• 140.
    Lusch, Robert F.
    et al.
    Univ Arizona, Eller Coll Management, 1130 East Helen St, Tucson, AZ 85745 USA..
    Vargo, Stephen L.
    Univ Hawaii Manoa, Shidler Coll Business, 2404 Maile Way, Honolulu, HI 96822 USA..
    Gustafsson, Anders
    Karlstad University, Faculty of Arts and Social Sciences (starting 2013), Service Research Center. BI Norwegian Sch Management, Oslo, Norway.
    Fostering a trans-disciplinary perspectives of service ecosystems2016In: Journal of Business Research, ISSN 0148-2963, E-ISSN 1873-7978, Vol. 69, no 8, p. 2957-2963Article in journal (Refereed)
    Abstract [en]

    This article provides a brief introduction and comments on the articles in this special issue on transdisciplinary perspectives of service-dominant logic. Insights are provided that draw on economics, ecosystems theory, philosophy, service science, sociology, strategic management and systems science. Collectively these articles enhance service-dominant logic as well as foster more transdisciplinary research. We also integrate some of the ideas presented and share some observations and suggestions on resource integration, value co-creation, institutions, and service ecosystems. (C) 2016 Elsevier Inc. All rights reserved.

  • 141.
    Löfberg, Nina
    et al.
    Karlstad University, Faculty of Arts and Social Sciences (starting 2013), Service Research Center.
    Witell, Lars
    Karlstad University, Faculty of Arts and Social Sciences (starting 2013), Service Research Center. bIndustrial Engineering and Management, Linköping.
    Gustafsson, Anders
    Karlstad University, Faculty of Arts and Social Sciences (starting 2013), Service Research Center.
    Service manoeuvres to overcome challenges of servitisation in a value network2015In: Production planning & control (Print), ISSN 0953-7287, E-ISSN 1366-5871, Vol. 26, no 14-15, p. 1188-1197Article in journal (Refereed)
    Abstract [en]

    When manufacturing firms increase the share of service revenues, managing service provision becomes challenging. This study extends previous research on servitisation in individual firms by analysing the challenges service provision creates in a value network. The challenges are identified both within the firms and in the business relationships in the value network. In addition, the paper identifies and describes service manoeuvres firms use to address challenges resulting from servitisation. This case study of a value network is based on interviews carried out at 13 firms in the automotive industry, including suppliers, original equipment manufacturers and consultancies. The research shows that service manoeuvres, such as new types of resource integration and value constellations, are used to overcome challenges in the value network.

  • 142.
    Löfberg, Nina
    et al.
    Karlstad University, Faculty of Economic Sciences, Communication and IT.
    Witell, Lars
    Karlstad University, Faculty of Economic Sciences, Communication and IT, Service Research Center. Karlstad University, Faculty of Economic Sciences, Communication and IT, Department of Business Administration.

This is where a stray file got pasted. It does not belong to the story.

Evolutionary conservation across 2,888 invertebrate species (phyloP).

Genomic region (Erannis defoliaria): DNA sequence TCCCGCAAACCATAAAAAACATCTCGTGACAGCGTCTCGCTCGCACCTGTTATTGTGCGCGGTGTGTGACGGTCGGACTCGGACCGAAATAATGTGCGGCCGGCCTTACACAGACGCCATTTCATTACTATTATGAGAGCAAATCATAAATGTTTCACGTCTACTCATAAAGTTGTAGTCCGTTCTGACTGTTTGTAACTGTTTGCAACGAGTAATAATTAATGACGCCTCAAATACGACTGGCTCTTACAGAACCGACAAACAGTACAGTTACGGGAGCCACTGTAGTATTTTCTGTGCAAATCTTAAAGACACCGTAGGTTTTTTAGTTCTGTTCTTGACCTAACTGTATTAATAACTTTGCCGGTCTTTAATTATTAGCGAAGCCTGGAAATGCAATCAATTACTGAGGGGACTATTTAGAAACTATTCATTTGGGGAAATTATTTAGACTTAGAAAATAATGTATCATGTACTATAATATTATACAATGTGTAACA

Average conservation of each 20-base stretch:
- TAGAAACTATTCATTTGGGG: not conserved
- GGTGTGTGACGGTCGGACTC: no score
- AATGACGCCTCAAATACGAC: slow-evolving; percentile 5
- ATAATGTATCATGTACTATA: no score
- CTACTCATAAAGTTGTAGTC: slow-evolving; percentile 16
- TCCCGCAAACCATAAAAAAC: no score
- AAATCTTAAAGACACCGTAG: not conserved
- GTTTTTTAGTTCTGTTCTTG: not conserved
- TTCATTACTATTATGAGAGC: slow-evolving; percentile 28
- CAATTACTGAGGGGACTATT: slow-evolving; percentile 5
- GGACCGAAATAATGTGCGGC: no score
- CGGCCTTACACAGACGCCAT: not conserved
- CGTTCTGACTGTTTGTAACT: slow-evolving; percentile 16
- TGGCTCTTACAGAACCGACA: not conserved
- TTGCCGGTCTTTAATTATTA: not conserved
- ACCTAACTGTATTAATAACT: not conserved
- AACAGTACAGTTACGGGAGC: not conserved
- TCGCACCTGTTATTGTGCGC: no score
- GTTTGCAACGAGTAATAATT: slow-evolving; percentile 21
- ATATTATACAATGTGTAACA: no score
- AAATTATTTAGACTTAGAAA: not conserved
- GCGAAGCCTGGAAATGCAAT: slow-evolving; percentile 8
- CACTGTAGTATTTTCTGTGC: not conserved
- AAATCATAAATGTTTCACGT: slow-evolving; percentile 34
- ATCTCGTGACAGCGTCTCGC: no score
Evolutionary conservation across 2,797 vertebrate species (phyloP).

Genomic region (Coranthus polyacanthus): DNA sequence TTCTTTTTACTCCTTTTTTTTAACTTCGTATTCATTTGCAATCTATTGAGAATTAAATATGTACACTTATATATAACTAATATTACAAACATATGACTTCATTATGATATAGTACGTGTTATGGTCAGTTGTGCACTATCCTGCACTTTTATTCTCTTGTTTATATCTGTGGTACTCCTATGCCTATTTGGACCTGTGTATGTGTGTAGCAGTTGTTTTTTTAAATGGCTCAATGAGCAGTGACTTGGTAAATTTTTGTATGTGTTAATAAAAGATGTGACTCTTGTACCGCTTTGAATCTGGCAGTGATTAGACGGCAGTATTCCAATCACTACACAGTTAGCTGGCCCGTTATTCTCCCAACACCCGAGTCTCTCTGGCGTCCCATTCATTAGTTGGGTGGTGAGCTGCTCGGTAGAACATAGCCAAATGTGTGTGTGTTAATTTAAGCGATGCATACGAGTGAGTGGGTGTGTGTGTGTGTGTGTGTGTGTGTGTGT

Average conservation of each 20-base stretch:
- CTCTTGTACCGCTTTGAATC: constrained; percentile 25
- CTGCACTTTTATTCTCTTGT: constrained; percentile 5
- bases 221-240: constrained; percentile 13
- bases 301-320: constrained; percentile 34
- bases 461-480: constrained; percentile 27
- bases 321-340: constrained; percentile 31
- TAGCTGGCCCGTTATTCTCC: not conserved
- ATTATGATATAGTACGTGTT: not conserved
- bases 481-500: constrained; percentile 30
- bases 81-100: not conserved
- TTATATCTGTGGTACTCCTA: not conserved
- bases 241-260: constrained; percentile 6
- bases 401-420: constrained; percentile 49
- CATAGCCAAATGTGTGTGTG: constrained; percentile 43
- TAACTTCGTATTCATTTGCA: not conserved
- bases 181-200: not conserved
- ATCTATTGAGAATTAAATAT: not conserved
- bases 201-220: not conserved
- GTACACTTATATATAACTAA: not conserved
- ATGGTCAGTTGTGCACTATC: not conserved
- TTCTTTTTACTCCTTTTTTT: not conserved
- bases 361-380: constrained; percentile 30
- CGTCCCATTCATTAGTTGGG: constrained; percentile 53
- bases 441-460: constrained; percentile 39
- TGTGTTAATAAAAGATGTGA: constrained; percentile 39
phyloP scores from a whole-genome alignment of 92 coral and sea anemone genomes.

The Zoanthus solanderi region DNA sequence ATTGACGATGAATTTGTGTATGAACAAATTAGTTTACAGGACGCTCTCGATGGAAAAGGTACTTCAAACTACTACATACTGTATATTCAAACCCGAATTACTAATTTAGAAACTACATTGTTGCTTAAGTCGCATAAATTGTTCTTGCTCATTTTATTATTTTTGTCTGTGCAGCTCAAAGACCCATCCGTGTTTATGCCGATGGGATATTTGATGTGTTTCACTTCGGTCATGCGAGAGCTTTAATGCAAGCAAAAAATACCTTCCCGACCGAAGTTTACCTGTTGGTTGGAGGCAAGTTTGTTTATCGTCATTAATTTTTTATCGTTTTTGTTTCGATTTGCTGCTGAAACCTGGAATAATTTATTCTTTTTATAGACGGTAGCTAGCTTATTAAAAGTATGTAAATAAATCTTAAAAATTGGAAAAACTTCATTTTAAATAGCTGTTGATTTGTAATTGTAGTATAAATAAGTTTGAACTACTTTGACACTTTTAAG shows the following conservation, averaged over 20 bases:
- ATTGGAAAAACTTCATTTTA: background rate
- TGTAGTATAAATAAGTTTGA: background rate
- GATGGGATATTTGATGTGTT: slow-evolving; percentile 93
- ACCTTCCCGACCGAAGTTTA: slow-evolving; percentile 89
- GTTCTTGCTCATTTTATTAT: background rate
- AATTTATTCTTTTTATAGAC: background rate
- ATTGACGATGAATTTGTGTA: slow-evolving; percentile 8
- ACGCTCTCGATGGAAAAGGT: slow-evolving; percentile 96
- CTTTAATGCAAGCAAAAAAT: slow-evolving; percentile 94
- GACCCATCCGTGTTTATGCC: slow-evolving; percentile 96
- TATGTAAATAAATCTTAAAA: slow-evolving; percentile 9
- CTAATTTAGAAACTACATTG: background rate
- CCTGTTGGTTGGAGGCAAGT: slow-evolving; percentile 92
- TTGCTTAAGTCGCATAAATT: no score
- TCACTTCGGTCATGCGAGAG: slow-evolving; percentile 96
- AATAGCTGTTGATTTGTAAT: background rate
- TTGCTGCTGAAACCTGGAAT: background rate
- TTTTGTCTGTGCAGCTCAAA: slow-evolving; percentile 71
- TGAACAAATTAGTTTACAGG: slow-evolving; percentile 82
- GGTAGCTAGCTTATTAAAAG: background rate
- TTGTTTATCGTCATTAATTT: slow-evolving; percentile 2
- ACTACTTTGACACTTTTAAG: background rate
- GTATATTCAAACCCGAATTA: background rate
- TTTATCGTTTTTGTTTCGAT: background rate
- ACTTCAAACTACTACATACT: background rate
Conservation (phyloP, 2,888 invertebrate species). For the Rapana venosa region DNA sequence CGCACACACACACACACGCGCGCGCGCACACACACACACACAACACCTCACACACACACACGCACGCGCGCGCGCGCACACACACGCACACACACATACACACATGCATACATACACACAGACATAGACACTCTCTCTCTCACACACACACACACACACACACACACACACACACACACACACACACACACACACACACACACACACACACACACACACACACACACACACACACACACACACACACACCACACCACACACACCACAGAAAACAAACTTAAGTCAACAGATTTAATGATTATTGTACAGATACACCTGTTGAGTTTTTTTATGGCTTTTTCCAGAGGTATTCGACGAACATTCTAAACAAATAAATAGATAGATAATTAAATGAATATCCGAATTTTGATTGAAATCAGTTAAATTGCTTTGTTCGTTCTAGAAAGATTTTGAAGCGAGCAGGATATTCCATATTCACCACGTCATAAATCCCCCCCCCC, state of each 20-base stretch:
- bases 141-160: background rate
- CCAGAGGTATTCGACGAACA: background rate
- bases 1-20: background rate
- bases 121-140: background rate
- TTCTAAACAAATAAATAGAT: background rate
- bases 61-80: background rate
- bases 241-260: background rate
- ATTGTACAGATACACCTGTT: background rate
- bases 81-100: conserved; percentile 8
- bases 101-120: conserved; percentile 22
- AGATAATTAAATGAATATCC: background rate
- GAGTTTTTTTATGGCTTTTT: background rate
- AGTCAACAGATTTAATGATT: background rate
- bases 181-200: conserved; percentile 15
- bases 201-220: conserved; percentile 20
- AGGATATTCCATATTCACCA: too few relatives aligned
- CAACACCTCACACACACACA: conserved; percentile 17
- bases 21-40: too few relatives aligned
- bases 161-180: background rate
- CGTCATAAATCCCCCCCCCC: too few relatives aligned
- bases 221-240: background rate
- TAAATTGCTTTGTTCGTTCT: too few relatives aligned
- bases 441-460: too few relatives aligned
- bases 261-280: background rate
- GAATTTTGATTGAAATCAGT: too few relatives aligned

Gustafsson, Anders
    Karlstad University, Faculty of Economic Sciences, Communication and IT, Service Research Center. Karlstad University, Faculty of Economic Sciences, Communication and IT, Department of Business Administration.
    Brown, W., Stephen
    W. P. Carey School of Business Arizona State University.
    Solving the paradoxes of service infusion: A multiple case study of a value network2011Conference paper (Other academic)
  • 143.
    Löfgren, Martin
    et al.
    Karlstad University, Faculty of Economic Sciences, Communication and IT, Department of Business Administration. Karlstad University, Faculty of Economic Sciences, Communication and IT, Service Research Center.
    Witell, Lars
    Karlstad University, Faculty of Economic Sciences, Communication and IT, Service Research Center. Karlstad University, Faculty of Economic Sciences, Communication and IT, Department of Business Administration.
    Gustafsson, Anders
    Karlstad University, Faculty of Economic Sciences, Communication and IT, Service Research Center. Karlstad University, Faculty of Economic Sciences, Communication and IT, Department of Business Administration.
    Customer satisfaction in the first and second moments of truth2008In: Journal of Product & Brand Management, ISSN 1061-0421, Vol. 17, no 7, p. 463-474Article in journal (Refereed)
    Abstract [en]

    Purpose Almost everything consumers buy in a store has a package. At point of purchase, the first moment of truth, the package functions as a silentsalesman. Once the purchase is made, the product is consumed in the second moment of truth. The purpose of this paper is to create a betterunderstanding of how customers evaluate different aspects of the package in the first and second moments of truth.Design/methodology/approach An empirical investigation is conducted on how customers experience three different packages for everydaycommodities in the first and second moments of truth. Causal modeling is used to analyze the impact of different benefits of a package onto customersatisfaction and loyalty.Findings It was found that both benefits and attributes can have different roles in affecting customer satisfaction and loyalty in different parts of theconsumption cycle. Furthermore, the results show that there are significant differences for the impacts of customer satisfaction on loyalty in the firstmoment of truth compared to the second moment of truth.Practical implications By applying a consumption system approach, it is possible for managers to design a package that can attract customers inthe first moment of truth and at the same time create customer satisfaction in the second moment of truth.Originality/value The research shows that the role of certain benefits and attributes can be different in the purchase and use situation. Previously,this has been modeled separately but by operationalizing the first and second moment of truth in the same model the true effects of various benefitsand attributes can be identified